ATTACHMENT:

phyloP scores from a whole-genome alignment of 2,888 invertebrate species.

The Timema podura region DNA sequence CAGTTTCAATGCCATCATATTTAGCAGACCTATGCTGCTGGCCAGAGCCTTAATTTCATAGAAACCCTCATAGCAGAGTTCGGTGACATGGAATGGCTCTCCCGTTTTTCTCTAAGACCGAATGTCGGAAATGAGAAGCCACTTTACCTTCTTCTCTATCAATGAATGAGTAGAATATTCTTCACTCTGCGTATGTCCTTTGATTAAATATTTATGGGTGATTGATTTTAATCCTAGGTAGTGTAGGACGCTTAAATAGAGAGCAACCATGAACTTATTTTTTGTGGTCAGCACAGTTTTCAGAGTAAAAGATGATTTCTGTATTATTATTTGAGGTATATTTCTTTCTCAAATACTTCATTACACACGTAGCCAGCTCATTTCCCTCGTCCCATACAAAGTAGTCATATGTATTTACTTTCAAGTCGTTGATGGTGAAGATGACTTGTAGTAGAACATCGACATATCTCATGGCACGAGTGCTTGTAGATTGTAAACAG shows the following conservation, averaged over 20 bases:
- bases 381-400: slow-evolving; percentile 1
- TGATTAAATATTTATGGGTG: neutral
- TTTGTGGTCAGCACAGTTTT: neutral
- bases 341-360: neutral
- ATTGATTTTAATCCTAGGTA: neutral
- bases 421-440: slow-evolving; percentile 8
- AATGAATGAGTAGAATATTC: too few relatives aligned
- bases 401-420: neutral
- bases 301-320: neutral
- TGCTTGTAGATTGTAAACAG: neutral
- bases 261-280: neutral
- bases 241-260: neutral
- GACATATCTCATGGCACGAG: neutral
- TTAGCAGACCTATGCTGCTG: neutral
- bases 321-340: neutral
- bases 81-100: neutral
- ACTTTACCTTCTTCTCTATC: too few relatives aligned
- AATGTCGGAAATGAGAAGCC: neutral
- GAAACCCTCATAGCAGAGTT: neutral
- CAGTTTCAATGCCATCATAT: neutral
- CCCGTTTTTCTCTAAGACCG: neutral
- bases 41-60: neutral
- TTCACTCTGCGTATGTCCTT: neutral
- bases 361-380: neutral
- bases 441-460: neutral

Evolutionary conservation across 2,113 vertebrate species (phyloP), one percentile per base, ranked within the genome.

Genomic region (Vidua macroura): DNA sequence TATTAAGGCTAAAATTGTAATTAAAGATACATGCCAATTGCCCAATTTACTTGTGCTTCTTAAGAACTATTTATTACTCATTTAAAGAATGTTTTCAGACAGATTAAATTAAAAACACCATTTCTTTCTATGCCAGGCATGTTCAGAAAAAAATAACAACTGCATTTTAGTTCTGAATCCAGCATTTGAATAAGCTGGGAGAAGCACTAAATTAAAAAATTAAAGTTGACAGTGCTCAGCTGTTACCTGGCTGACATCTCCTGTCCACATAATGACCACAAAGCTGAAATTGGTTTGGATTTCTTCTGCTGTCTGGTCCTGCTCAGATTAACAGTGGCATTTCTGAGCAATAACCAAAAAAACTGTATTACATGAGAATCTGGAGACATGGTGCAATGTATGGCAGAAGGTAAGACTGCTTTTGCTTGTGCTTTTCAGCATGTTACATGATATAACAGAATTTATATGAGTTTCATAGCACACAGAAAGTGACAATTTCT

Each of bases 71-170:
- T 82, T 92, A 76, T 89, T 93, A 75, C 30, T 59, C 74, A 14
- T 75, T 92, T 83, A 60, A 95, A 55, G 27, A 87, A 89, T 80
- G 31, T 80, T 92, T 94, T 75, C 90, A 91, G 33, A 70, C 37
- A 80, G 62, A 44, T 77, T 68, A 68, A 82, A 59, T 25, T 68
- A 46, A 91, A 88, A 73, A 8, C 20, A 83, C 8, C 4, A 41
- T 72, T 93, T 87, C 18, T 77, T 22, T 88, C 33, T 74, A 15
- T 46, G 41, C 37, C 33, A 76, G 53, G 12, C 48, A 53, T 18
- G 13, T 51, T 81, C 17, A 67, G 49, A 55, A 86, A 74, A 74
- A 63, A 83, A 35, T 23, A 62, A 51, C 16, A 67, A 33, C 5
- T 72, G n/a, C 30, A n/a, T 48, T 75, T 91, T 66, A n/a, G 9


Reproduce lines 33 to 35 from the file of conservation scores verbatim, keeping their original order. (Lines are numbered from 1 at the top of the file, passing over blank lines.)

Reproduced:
- G 31, T 80, T 92, T 94, T 75, C 90, A 91, G 33, A 70, C 37
- A 80, G 62, A 44, T 77, T 68, A 68, A 82, A 59, T 25, T 68
- A 46, A 91, A 88, A 73, A 8, C 20, A 83, C 8, C 4, A 41